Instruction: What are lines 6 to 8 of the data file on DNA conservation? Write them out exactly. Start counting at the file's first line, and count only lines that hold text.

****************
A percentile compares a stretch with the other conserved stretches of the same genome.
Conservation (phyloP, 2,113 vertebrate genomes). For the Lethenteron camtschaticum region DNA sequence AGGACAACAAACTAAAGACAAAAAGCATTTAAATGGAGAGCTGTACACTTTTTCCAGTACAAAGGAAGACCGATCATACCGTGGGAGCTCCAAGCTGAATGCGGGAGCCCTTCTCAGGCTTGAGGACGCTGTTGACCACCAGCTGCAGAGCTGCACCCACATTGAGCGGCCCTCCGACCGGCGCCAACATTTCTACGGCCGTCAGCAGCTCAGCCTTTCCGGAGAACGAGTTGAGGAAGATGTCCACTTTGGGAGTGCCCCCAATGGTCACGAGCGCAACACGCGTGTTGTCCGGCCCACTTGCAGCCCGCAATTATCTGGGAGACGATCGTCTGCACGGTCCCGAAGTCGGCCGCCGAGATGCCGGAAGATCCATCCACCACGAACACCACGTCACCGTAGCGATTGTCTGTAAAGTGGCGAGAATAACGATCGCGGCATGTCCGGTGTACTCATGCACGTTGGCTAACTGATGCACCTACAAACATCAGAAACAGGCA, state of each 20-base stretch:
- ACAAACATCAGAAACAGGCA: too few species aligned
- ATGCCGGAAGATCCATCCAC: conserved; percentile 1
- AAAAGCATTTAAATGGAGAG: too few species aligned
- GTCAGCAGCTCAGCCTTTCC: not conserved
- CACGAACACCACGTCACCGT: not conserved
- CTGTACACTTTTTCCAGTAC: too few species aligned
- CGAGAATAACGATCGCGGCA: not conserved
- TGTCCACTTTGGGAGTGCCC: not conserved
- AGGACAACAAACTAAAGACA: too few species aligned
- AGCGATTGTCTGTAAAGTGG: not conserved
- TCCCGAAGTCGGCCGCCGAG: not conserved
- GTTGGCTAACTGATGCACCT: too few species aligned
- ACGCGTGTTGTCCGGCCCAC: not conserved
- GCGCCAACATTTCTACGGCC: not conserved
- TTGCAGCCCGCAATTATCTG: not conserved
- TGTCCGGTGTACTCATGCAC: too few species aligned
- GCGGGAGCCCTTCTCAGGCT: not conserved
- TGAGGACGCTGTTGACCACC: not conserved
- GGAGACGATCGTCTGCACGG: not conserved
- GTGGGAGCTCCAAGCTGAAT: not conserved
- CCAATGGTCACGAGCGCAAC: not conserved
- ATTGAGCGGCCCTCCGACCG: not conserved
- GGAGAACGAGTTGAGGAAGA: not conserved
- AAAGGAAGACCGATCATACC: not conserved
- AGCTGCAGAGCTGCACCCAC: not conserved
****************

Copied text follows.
- GTCAGCAGCTCAGCCTTTCC: not conserved
- CACGAACACCACGTCACCGT: not conserved
- CTGTACACTTTTTCCAGTAC: too few species aligned